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Sports in Kentucky

Beard was a victim in points scandal


 

 

Country boys Beard and Shoeless Joe were robbed of their dreams by men in black suits.

“Eight Men Out,” a 1988 motion picture detailing the 1919 Chicago Black Sox in the World Series, still makes the rounds on cable.

Shoeless Joe Jackson, played by D.B. Sweeney, always reminds me of Ralph Beard.

Shoeless Joe and Ralph, pair of bumpkins doing what they loved, playing ball. Couple of decent and innocent kids arriving at manhood with a ball in their hands and empty pockets. Then, in black suits, the money showed up and it all got complicated.

Jackson took the money but denied having a part in fixing games in the ’19 World Series.

Beard took the money too and denied shaving points in 1949.

For a few dollars, sinister men in black suits destroyed their dreams. Beard and Jackson were banned from their sport forever, and Halls of Fame. In a final scene from “Eight Men Out,” Buck Weaver (John Cusack), sat on a bush league bleacher looked to center field at Shoeless Joe and shook his head. His expression told us, “there’s the best there ever was.”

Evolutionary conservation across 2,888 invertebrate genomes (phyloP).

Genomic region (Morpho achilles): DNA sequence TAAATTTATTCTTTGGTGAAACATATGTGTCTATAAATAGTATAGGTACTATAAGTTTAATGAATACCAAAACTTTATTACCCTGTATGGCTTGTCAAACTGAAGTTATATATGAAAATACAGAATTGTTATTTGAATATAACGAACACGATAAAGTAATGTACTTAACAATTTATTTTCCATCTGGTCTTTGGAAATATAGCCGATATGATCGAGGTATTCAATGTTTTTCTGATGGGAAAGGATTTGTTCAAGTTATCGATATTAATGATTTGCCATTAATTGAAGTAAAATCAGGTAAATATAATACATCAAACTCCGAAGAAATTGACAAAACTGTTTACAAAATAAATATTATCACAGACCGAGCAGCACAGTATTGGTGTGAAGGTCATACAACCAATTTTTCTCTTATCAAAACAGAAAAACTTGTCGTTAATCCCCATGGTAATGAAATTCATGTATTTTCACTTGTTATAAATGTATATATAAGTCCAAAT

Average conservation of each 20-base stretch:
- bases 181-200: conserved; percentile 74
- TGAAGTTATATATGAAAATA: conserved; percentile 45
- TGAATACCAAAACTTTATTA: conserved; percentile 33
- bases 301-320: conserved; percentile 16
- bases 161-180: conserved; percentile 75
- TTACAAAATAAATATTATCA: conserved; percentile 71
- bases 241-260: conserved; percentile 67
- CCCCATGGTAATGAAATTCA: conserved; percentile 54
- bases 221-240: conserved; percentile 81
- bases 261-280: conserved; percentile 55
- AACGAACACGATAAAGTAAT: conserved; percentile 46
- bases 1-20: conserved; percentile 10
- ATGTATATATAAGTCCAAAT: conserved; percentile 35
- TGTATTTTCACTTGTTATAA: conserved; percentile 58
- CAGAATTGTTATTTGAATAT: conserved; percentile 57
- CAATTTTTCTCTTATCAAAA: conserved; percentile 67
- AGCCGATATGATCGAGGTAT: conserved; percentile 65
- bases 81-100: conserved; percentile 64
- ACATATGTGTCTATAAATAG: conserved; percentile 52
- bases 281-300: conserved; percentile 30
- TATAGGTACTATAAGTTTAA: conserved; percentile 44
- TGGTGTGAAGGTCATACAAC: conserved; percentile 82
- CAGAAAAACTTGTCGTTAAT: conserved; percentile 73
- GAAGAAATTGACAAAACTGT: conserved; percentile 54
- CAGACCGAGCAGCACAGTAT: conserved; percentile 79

In many ways, Ralph Beard too. A small thing, a sentence fragment in The Associated Press’s first report of Beard’s passing last week was startling.”… key figure in college basketball’s biggest betting scandal,” the AP said.

Historically correct perhaps, but ill-chosen for a lead on the last day of a man’s life.

Beard’s mistake as a kid de- served a place far down the chronicle of an 80-year-old man’s life. A man who, despite having a professional basketball career taken away, tendered variations of these sentences all his life, “I made a mistake. I make no excuse. I’m sorry.”

Pete Rose, Barry Bonds and a host of others could’ve learned about putting truth before pride.

Athletic accolades aside and for the thousands of dollars the NBA ban cost him, Beard was respected, appreciated, revered by Kentuckians all his days. I believe the reason was this: Despite his passion to play basketball and a lifetime ban, he was man enough to say: “I made a mistake. I make no excuse. I’m sorry.” Perfect epitaph for Every Man. Ralph Beard was that too.

Like Shoeless Joe Jackson, Beard should have been elected to the Hall of Fame decades ago. He would have been 80 last Sunday.

And so it goes.

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